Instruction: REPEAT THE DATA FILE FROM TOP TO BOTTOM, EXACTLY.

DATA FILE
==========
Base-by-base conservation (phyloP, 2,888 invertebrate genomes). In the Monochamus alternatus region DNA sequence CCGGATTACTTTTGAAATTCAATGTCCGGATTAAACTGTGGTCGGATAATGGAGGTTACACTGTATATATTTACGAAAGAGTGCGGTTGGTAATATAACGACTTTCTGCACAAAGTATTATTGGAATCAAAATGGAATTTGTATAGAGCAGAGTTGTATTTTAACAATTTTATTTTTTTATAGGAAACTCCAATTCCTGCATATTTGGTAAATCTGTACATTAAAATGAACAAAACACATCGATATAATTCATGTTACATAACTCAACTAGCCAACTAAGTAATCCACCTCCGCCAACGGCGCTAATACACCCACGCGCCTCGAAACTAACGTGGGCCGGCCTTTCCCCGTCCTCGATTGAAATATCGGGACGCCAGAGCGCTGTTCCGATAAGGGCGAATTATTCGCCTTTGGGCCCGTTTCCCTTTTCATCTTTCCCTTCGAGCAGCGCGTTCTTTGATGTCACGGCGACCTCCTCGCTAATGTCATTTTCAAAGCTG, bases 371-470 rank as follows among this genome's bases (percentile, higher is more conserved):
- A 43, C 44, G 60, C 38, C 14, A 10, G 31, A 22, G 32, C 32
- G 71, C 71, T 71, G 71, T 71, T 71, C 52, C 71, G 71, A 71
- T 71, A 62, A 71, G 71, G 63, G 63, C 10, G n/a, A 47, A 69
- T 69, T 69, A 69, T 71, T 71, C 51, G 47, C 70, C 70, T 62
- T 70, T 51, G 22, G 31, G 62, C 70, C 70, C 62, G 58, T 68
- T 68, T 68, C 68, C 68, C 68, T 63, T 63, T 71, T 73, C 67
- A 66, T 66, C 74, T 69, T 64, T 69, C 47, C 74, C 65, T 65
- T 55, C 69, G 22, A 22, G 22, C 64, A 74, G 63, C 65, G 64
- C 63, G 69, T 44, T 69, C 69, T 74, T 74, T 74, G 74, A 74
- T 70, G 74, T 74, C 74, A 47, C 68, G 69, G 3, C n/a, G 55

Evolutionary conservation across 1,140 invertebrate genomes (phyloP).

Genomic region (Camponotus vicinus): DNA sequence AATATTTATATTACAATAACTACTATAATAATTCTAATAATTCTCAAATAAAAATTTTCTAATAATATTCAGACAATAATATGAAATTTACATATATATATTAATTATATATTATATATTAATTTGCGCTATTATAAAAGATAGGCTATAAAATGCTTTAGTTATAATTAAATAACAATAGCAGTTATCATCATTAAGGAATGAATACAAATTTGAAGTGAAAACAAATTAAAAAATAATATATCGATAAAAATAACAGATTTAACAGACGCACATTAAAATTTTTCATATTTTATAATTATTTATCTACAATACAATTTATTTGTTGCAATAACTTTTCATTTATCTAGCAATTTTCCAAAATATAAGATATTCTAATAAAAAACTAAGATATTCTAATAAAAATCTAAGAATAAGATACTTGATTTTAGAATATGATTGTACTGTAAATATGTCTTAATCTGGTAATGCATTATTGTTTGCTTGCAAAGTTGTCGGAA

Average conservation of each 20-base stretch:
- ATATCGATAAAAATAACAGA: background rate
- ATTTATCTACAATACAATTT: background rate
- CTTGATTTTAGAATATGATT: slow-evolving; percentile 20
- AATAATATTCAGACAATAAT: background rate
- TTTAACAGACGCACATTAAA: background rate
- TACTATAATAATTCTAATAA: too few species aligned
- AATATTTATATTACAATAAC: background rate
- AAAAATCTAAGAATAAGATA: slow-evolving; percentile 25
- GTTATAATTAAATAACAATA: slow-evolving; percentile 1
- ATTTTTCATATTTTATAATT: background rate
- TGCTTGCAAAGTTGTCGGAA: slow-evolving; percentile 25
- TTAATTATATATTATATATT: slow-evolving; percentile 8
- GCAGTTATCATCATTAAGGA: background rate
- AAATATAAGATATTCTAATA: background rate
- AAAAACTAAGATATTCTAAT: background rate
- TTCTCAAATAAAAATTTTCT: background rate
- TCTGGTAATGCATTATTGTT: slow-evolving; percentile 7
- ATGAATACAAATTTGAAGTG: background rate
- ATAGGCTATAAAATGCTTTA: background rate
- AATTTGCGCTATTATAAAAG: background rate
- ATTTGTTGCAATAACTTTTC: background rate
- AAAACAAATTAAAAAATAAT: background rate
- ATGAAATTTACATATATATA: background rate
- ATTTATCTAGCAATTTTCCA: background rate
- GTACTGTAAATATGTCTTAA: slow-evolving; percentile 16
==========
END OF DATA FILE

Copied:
Base-by-base conservation (phyloP, 2,888 invertebrate genomes). In the Monochamus alternatus region DNA sequence CCGGATTACTTTTGAAATTCAATGTCCGGATTAAACTGTGGTCGGATAATGGAGGTTACACTGTATATATTTACGAAAGAGTGCGGTTGGTAATATAACGACTTTCTGCACAAAGTATTATTGGAATCAAAATGGAATTTGTATAGAGCAGAGTTGTATTTTAACAATTTTATTTTTTTATAGGAAACTCCAATTCCTGCATATTTGGTAAATCTGTACATTAAAATGAACAAAACACATCGATATAATTCATGTTACATAACTCAACTAGCCAACTAAGTAATCCACCTCCGCCAACGGCGCTAATACACCCACGCGCCTCGAAACTAACGTGGGCCGGCCTTTCCCCGTCCTCGATTGAAATATCGGGACGCCAGAGCGCTGTTCCGATAAGGGCGAATTATTCGCCTTTGGGCCCGTTTCCCTTTTCATCTTTCCCTTCGAGCAGCGCGTTCTTTGATGTCACGGCGACCTCCTCGCTAATGTCATTTTCAAAGCTG, bases 371-470 rank as follows among this genome's bases (percentile, higher is more conserved):
- A 43, C 44, G 60, C 38, C 14, A 10, G 31, A 22, G 32, C 32
- G 71, C 71, T 71, G 71, T 71, T 71, C 52, C 71, G 71, A 71
- T 71, A 62, A 71, G 71, G 63, G 63, C 10, G n/a, A 47, A 69
- T 69, T 69, A 69, T 71, T 71, C 51, G 47, C 70, C 70, T 62
- T 70, T 51, G 22, G 31, G 62, C 70, C 70, C 62, G 58, T 68
- T 68, T 68, C 68, C 68, C 68, T 63, T 63, T 71, T 73, C 67
- A 66, T 66, C 74, T 69, T 64, T 69, C 47, C 74, C 65, T 65
- T 55, C 69, G 22, A 22, G 22, C 64, A 74, G 63, C 65, G 64
- C 63, G 69, T 44, T 69, C 69, T 74, T 74, T 74, G 74, A 74
- T 70, G 74, T 74, C 74, A 47, C 68, G 69, G 3, C n/a, G 55

Evolutionary conservation across 1,140 invertebrate genomes (phyloP).

Genomic region (Camponotus vicinus): DNA sequence AATATTTATATTACAATAACTACTATAATAATTCTAATAATTCTCAAATAAAAATTTTCTAATAATATTCAGACAATAATATGAAATTTACATATATATATTAATTATATATTATATATTAATTTGCGCTATTATAAAAGATAGGCTATAAAATGCTTTAGTTATAATTAAATAACAATAGCAGTTATCATCATTAAGGAATGAATACAAATTTGAAGTGAAAACAAATTAAAAAATAATATATCGATAAAAATAACAGATTTAACAGACGCACATTAAAATTTTTCATATTTTATAATTATTTATCTACAATACAATTTATTTGTTGCAATAACTTTTCATTTATCTAGCAATTTTCCAAAATATAAGATATTCTAATAAAAAACTAAGATATTCTAATAAAAATCTAAGAATAAGATACTTGATTTTAGAATATGATTGTACTGTAAATATGTCTTAATCTGGTAATGCATTATTGTTTGCTTGCAAAGTTGTCGGAA

Average conservation of each 20-base stretch:
- ATATCGATAAAAATAACAGA: background rate
- ATTTATCTACAATACAATTT: background rate
- CTTGATTTTAGAATATGATT: slow-evolving; percentile 20
- AATAATATTCAGACAATAAT: background rate
- TTTAACAGACGCACATTAAA: background rate
- TACTATAATAATTCTAATAA: too few species aligned
- AATATTTATATTACAATAAC: background rate
- AAAAATCTAAGAATAAGATA: slow-evolving; percentile 25
- GTTATAATTAAATAACAATA: slow-evolving; percentile 1
- ATTTTTCATATTTTATAATT: background rate
- TGCTTGCAAAGTTGTCGGAA: slow-evolving; percentile 25
- TTAATTATATATTATATATT: slow-evolving; percentile 8
- GCAGTTATCATCATTAAGGA: background rate
- AAATATAAGATATTCTAATA: background rate
- AAAAACTAAGATATTCTAAT: background rate
- TTCTCAAATAAAAATTTTCT: background rate
- TCTGGTAATGCATTATTGTT: slow-evolving; percentile 7
- ATGAATACAAATTTGAAGTG: background rate
- ATAGGCTATAAAATGCTTTA: background rate
- AATTTGCGCTATTATAAAAG: background rate
- ATTTGTTGCAATAACTTTTC: background rate
- AAAACAAATTAAAAAATAAT: background rate
- ATGAAATTTACATATATATA: background rate
- ATTTATCTAGCAATTTTCCA: background rate
- GTACTGTAAATATGTCTTAA: slow-evolving; percentile 16